The prevalence of cardiovascular disease and the death rate associated with it rise sharply after age 45, an age when the incidence of noncardiac surgeries is also increasing, and approximately one-third of the 25 million surgical procedures done annually are performed in patients with cardiovascular diseases. Cardiac deaths and nonfatal myocardial infarction (MI) occur in about 0.2% of all cases of general anesthesia and surgery (about 500,000 events annually). Cardiac deaths account for approximately 40% of all perioperative mortality, the same proportion as sepsis, although in many cases the cause of death is multisystem organ failure. These figures underestimate the total effect of cardiovascular diseases because another 500,000 persons a year suffer nonfatal MI, unstable angina, or congestive heart failure (CHF) perioperatively, prolonging both their time in the intensive care unit and the total hospital stay.
Although there is great potential to reduce perioperative cardiovascular risk, it is also impractical, unnecessary, and potentially harmful to perform cardiovascular testing in all patients prior to noncardiac surgery. Therefore, it is important to determine perioperative risk, decide whether cardiac testing is appropriate, and provide prophylactic treatment to reduce risk.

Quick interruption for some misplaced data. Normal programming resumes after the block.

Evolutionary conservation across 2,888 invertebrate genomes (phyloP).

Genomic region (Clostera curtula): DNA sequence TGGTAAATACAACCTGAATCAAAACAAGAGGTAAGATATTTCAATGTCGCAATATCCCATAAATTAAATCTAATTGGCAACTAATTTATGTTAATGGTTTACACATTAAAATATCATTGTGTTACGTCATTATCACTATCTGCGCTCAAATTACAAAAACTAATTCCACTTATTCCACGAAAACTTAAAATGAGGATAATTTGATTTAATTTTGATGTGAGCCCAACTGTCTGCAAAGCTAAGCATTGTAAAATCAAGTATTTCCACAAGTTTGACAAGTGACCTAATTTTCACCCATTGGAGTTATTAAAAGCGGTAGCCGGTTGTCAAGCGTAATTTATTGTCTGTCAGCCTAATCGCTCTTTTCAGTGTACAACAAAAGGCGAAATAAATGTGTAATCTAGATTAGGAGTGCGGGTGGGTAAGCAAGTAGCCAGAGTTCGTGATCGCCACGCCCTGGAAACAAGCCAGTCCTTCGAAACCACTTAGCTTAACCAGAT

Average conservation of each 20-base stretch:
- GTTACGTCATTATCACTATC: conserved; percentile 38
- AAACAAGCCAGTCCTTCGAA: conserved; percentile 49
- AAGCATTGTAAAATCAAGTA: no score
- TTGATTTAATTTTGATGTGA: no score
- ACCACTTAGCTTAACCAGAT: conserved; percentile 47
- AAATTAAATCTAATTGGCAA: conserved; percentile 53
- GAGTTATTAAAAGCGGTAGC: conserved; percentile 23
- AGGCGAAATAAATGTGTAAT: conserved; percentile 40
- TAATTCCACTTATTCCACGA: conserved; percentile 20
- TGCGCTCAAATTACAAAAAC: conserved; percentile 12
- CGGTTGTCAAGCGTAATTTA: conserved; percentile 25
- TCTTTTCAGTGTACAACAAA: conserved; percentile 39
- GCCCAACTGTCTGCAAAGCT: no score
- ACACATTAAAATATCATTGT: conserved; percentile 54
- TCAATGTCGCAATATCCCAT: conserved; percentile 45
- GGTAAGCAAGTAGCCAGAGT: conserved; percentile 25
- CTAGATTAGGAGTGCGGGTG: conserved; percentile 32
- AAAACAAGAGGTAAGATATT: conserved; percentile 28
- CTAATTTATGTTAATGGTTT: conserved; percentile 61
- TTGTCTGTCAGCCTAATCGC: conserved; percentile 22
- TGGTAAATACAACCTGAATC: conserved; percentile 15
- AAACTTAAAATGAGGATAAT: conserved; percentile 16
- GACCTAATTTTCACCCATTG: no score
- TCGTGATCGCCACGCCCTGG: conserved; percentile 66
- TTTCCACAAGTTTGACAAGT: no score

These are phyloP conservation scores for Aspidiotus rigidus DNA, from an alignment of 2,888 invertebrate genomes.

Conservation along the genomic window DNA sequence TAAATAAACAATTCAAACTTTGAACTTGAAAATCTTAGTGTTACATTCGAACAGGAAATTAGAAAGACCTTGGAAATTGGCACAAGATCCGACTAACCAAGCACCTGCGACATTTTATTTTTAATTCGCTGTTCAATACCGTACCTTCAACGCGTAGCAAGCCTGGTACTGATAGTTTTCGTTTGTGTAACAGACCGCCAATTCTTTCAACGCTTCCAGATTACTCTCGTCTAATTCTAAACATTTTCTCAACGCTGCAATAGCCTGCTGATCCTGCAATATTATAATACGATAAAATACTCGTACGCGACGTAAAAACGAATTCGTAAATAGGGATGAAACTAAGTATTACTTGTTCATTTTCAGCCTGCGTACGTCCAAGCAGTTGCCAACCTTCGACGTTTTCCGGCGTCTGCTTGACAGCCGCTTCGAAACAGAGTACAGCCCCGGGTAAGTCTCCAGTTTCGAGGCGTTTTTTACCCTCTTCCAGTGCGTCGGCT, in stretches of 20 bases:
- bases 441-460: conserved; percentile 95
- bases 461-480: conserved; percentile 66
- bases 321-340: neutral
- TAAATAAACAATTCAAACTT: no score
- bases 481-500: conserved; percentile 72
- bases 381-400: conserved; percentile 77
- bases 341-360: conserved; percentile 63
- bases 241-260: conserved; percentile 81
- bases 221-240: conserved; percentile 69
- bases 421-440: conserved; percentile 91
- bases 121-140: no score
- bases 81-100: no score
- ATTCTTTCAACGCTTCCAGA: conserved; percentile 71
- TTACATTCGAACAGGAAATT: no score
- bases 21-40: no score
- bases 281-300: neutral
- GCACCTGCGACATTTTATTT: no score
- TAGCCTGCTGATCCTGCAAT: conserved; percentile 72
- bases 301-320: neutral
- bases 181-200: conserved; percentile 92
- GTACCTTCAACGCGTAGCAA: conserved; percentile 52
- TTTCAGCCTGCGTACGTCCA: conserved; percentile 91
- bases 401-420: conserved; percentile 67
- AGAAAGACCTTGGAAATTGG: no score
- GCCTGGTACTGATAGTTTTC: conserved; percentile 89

An individual patient's preoperative risk profile depends on three main factors: the patient's age, current medical and functional status, and the type of surgery. Preoperative electrocardiography can detect arrhythmias and prior silent MI, but it rarely changes management. Preoperative echocardiography would probably provide more useful information, but the cost effectiveness of such testing has not been determined.
Table 10–1 lists cardiac risk based on type of noncardiac surgery. In the evaluation of perioperative patients, understanding the nature of the surgery is of prime importance. Is this an emergency surgery? If yes, the clinician should advise to proceed with the surgery and evaluate the patient's cardiac risk postoperatively. On the other hand, if the patient is young, without systemic disease, and undergoing a minor surgery or procedure, the clinician should advise to proceed with surgery without further cardiac workup. However, most patients who require perioperative cardiac consultation are not so straightforward. In these patients, there are various algorithms that can help identify perioperative risk and the need for further cardiac testing.
Table 10–1. Cardiac Risk Stratification for Noncardiac Surgical Procedures ||Download (.pdf)
Table 10–1. Cardiac Risk Stratification for Noncardiac Surgical Procedures
High (reported cardiac risk often > 5%)
Emergent major operations, particularly in the elderly
Aortic and other major vascular surgery
Anticipated prolonged surgical procedures associated with large fluid shifts and/or blood loss (eg, liver transplantation)
Intermediate (reported cardiac risk generally < 5%)
Carotid endarterectomy surgery
Head and neck surgery
Intraperitoneal and intrathoracic surgery
Orthopedic surgery Peripheral vascular surgery
Low (reported cardiac risk generally < 1%)
Cataract or other eye surgery
Revised Cardiac Risk Index (RCRI)